1) Viewing you video, look to the right-hand side of the screen. Click on Annotations (under Edit Video).
2) Get a copy of the text you’ve recorded. For me this is simple, because the texts are public domain. If you are adding subtitles to something where the words are not pre-printed, you won’t need this step.
3) Add the words as Annotations. I like YouTube’s Note version of the annotations. I always input all of the text first:
and then I
4) Format and time the subtitles.
- I like to place all of my subtitles in the bottom left had corner, with the left-side and the top aligned with the little icon’s right side and top. I also like to keep them to 1 line.
- I also like to give each subtitle 3 seconds, with 1 second between each subtitle. This will not be their end duration or location, but it distributes them across the video in such a way that helps me keep them in order. Then, as I am listening, I get individual subtitles as close to their respective vocalizations as possible, while leaving space between them for the next step, which is fine-tuning.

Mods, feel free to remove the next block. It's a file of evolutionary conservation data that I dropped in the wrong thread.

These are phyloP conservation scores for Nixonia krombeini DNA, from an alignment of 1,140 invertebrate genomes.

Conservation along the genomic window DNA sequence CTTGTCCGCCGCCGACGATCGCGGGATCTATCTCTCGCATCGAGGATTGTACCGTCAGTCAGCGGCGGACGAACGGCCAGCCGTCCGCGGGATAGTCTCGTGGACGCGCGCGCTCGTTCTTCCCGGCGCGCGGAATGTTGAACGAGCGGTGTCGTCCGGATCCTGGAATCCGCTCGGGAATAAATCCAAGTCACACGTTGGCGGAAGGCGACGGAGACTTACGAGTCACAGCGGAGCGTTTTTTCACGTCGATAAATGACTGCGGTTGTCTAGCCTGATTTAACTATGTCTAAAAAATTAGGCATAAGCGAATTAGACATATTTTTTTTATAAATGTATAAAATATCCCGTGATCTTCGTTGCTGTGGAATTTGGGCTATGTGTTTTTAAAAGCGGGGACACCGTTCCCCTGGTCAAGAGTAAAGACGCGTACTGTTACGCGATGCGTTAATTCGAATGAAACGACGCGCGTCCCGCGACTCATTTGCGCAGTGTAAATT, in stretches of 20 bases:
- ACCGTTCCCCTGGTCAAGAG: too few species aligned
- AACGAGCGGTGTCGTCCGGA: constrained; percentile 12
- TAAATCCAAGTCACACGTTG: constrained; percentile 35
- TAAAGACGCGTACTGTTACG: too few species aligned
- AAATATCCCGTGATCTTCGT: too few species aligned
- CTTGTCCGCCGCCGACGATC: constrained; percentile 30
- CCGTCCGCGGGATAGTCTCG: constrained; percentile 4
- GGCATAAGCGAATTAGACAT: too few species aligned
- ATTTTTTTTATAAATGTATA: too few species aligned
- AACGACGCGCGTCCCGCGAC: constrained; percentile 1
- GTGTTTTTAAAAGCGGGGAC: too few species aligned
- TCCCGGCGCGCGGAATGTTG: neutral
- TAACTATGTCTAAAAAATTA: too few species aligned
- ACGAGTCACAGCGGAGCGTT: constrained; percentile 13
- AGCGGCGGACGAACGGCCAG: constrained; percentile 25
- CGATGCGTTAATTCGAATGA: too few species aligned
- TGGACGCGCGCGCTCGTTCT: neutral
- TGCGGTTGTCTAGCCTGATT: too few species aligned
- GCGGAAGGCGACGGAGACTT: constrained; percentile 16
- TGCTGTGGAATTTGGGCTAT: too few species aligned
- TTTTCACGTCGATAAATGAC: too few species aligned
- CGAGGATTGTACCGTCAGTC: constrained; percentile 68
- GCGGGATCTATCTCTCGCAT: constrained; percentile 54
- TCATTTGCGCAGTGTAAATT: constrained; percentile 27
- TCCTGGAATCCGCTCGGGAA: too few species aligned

- Now, this is the most time-consuming part. You have to watch the video to time the subtitles to go with the words. Why? Well, it’s out of respect for your audience. If they are deaf, they deserve the same video experience as hearing folk. If they like to read along while someone is speaking, you’ll really confuse them if the words they’re reading and listening to don’t match up. It’s a matter of craftswomanship.
5) Now make sure to add tags to reflect your work. I would suggest: “subtitle, closed captioning”.
Here is my final product:
Now you’ve taken a step to making your video accessible to all audiences!